When we eventually discovered we hadn't been invited to the Johnny Depp / Amber Heard's wedding or the Bahamas ceremony, the Marine Park Service ushered us away for our "safety" because we anchored too close.
The Short Cut
After our snorkeling adventures, we headed northward or so we thought. With mainsail up and both engines running in idle, we raised our anchor, unfurled the jib and turned tightly around a recently-arrived Canadian catamaran to our starboard. As soon as we moved out of the lee shelter of O'Brien Cay, the 15-18 knot wind caught Mystique's sails and increased our speed to 6 knots. I then doused our engines as we sped across the confluence and headed to our day's destination - Hawksbill Cay, 12-15 miles to our north. Or, so I had everyone else believing.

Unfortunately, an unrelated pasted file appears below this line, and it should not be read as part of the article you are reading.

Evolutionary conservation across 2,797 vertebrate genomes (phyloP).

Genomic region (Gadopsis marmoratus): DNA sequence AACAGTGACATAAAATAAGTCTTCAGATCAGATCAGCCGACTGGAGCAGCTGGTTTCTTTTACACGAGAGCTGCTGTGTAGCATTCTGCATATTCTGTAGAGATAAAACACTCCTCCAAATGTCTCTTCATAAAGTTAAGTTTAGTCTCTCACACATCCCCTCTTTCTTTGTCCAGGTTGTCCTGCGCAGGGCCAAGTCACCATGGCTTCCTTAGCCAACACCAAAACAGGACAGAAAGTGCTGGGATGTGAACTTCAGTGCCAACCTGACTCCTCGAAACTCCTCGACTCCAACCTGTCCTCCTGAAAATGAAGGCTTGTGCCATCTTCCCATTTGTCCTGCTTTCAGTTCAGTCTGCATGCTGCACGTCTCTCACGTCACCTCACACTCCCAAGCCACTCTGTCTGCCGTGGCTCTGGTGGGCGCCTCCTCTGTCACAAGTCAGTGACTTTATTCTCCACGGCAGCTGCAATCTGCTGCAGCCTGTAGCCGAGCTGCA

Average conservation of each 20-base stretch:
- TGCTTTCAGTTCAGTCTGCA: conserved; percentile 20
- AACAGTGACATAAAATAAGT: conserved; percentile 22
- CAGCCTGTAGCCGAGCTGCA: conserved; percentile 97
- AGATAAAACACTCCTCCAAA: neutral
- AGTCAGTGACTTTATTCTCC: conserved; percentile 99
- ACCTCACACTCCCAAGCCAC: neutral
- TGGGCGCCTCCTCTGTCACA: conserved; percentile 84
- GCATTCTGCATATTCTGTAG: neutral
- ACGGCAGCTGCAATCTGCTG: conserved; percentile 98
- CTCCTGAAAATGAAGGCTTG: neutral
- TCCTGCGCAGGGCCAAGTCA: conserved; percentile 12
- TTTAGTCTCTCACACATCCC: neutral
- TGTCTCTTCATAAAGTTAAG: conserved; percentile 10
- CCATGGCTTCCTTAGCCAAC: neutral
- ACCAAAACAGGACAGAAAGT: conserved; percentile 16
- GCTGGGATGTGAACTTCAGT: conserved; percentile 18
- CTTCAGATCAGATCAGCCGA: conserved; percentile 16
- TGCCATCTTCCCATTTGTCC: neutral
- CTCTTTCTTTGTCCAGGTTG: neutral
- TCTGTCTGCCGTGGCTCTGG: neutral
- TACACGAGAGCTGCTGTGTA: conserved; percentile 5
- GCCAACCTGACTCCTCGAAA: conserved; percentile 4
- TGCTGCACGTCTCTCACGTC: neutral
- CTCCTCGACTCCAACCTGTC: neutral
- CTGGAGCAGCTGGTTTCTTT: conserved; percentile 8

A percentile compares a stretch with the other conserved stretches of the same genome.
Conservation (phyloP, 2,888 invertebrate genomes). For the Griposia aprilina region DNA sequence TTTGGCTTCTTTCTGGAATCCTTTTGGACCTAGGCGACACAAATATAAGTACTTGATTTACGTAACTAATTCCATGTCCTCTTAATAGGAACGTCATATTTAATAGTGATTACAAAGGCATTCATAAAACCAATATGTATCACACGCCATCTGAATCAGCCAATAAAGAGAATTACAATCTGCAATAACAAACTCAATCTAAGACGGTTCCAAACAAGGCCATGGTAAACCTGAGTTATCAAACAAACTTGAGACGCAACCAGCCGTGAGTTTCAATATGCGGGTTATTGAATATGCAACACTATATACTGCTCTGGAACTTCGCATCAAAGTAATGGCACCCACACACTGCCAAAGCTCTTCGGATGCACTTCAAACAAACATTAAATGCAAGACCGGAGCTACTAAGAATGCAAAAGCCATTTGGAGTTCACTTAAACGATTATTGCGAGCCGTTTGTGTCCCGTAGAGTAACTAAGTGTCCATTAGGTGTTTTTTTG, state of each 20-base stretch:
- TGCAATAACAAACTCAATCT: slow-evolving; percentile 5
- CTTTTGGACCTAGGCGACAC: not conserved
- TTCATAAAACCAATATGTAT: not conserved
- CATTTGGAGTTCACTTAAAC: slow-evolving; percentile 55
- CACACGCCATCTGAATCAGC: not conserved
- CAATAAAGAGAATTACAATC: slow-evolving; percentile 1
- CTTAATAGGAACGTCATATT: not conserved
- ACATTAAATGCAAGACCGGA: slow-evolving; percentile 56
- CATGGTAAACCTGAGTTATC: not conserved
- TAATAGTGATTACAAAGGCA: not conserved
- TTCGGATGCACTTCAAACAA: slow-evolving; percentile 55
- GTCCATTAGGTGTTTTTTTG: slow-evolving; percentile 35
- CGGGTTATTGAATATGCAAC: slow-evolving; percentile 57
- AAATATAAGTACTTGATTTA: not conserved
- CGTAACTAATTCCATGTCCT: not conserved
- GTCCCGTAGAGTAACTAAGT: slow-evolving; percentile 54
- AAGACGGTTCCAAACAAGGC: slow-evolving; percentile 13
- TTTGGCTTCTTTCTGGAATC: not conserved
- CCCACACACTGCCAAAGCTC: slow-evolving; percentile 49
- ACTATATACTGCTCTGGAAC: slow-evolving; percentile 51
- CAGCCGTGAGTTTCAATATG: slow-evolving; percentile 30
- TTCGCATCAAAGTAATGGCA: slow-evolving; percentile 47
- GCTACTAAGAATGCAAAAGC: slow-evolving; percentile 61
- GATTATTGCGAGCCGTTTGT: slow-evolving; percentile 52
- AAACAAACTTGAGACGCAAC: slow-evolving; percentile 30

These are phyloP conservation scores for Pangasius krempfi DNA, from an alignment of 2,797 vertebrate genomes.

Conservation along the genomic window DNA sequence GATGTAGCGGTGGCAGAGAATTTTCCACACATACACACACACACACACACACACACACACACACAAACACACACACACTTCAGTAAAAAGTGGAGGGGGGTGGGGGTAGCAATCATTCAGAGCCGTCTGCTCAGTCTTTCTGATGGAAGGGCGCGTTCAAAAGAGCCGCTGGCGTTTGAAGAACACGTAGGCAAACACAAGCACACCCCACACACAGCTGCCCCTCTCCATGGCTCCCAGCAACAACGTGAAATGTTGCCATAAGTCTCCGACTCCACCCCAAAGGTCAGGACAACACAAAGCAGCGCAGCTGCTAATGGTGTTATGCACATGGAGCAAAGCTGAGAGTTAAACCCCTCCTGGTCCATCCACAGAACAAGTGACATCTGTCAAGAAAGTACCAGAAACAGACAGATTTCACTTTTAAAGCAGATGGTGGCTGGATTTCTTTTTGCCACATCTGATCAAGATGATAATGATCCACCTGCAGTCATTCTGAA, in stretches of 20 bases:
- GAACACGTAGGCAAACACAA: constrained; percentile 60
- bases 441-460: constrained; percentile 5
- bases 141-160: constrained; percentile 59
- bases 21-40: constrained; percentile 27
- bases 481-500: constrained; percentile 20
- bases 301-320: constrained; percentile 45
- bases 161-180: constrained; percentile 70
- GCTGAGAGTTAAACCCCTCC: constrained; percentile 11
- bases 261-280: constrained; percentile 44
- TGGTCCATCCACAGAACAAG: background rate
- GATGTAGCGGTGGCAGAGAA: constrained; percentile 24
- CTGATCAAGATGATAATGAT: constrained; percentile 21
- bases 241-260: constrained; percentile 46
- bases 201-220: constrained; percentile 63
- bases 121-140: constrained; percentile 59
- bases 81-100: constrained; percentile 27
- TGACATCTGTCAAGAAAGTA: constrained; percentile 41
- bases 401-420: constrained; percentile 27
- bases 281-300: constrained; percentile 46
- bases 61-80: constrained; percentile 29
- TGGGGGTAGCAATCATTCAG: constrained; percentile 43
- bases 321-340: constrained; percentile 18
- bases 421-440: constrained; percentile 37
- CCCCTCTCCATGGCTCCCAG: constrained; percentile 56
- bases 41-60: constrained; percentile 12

While our route was narrow along the Halls Pond shoreline, it was easy to navigate. The course between jagged shore rock and shallows / white drys was easily visible...at first. The chart indicated plenty of water 5-10 feet and a sandy bottom. But now underway from the opposite direction, I soon realized land features don't always appear to seem as familiar. By 11:00 AM and a high sun, the water coloration between deep and shallow was pretty clear. Darker blue deepest; whitest shallowest. And the lime green often the in-between color. But not always!